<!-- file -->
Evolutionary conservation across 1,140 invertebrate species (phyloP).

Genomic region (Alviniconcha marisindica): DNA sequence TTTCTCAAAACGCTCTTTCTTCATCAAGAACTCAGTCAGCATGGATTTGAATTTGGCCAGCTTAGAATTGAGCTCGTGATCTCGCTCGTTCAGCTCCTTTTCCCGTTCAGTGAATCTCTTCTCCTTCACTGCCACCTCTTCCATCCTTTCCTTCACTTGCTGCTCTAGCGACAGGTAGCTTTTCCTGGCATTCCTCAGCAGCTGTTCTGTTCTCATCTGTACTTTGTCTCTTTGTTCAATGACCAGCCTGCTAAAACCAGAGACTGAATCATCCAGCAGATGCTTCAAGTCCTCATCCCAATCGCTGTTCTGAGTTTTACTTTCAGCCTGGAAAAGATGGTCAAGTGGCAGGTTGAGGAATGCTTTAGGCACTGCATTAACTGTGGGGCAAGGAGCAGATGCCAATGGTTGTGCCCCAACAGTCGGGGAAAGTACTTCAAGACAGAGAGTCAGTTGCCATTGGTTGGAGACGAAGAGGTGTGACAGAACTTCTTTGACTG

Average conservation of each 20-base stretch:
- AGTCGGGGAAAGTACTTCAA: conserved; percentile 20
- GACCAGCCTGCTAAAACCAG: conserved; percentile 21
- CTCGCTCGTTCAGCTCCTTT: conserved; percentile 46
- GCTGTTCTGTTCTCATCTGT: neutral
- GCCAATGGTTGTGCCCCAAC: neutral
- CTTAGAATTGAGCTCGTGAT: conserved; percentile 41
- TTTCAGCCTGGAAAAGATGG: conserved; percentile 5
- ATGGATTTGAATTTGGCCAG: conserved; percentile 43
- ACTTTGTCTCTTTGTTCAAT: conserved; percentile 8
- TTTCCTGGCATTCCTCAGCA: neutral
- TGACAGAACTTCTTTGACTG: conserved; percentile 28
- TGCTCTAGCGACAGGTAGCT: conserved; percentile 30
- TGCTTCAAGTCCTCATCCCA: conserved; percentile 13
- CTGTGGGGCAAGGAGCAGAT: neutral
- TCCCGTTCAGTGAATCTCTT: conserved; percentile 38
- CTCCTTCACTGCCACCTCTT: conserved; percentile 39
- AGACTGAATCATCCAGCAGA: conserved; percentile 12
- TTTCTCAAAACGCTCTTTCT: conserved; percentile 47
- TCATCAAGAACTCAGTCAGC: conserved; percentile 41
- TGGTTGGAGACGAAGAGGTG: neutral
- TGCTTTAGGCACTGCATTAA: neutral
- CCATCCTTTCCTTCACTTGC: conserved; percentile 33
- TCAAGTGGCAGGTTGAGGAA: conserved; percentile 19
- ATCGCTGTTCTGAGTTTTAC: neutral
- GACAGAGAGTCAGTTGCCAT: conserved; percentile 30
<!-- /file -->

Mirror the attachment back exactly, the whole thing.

Evolutionary conservation across 1,140 invertebrate species (phyloP).

Genomic region (Alviniconcha marisindica): DNA sequence TTTCTCAAAACGCTCTTTCTTCATCAAGAACTCAGTCAGCATGGATTTGAATTTGGCCAGCTTAGAATTGAGCTCGTGATCTCGCTCGTTCAGCTCCTTTTCCCGTTCAGTGAATCTCTTCTCCTTCACTGCCACCTCTTCCATCCTTTCCTTCACTTGCTGCTCTAGCGACAGGTAGCTTTTCCTGGCATTCCTCAGCAGCTGTTCTGTTCTCATCTGTACTTTGTCTCTTTGTTCAATGACCAGCCTGCTAAAACCAGAGACTGAATCATCCAGCAGATGCTTCAAGTCCTCATCCCAATCGCTGTTCTGAGTTTTACTTTCAGCCTGGAAAAGATGGTCAAGTGGCAGGTTGAGGAATGCTTTAGGCACTGCATTAACTGTGGGGCAAGGAGCAGATGCCAATGGTTGTGCCCCAACAGTCGGGGAAAGTACTTCAAGACAGAGAGTCAGTTGCCATTGGTTGGAGACGAAGAGGTGTGACAGAACTTCTTTGACTG

Average conservation of each 20-base stretch:
- AGTCGGGGAAAGTACTTCAA: conserved; percentile 20
- GACCAGCCTGCTAAAACCAG: conserved; percentile 21
- CTCGCTCGTTCAGCTCCTTT: conserved; percentile 46
- GCTGTTCTGTTCTCATCTGT: neutral
- GCCAATGGTTGTGCCCCAAC: neutral
- CTTAGAATTGAGCTCGTGAT: conserved; percentile 41
- TTTCAGCCTGGAAAAGATGG: conserved; percentile 5
- ATGGATTTGAATTTGGCCAG: conserved; percentile 43
- ACTTTGTCTCTTTGTTCAAT: conserved; percentile 8
- TTTCCTGGCATTCCTCAGCA: neutral
- TGACAGAACTTCTTTGACTG: conserved; percentile 28
- TGCTCTAGCGACAGGTAGCT: conserved; percentile 30
- TGCTTCAAGTCCTCATCCCA: conserved; percentile 13
- CTGTGGGGCAAGGAGCAGAT: neutral
- TCCCGTTCAGTGAATCTCTT: conserved; percentile 38
- CTCCTTCACTGCCACCTCTT: conserved; percentile 39
- AGACTGAATCATCCAGCAGA: conserved; percentile 12
- TTTCTCAAAACGCTCTTTCT: conserved; percentile 47
- TCATCAAGAACTCAGTCAGC: conserved; percentile 41
- TGGTTGGAGACGAAGAGGTG: neutral
- TGCTTTAGGCACTGCATTAA: neutral
- CCATCCTTTCCTTCACTTGC: conserved; percentile 33
- TCAAGTGGCAGGTTGAGGAA: conserved; percentile 19
- ATCGCTGTTCTGAGTTTTAC: neutral
- GACAGAGAGTCAGTTGCCAT: conserved; percentile 30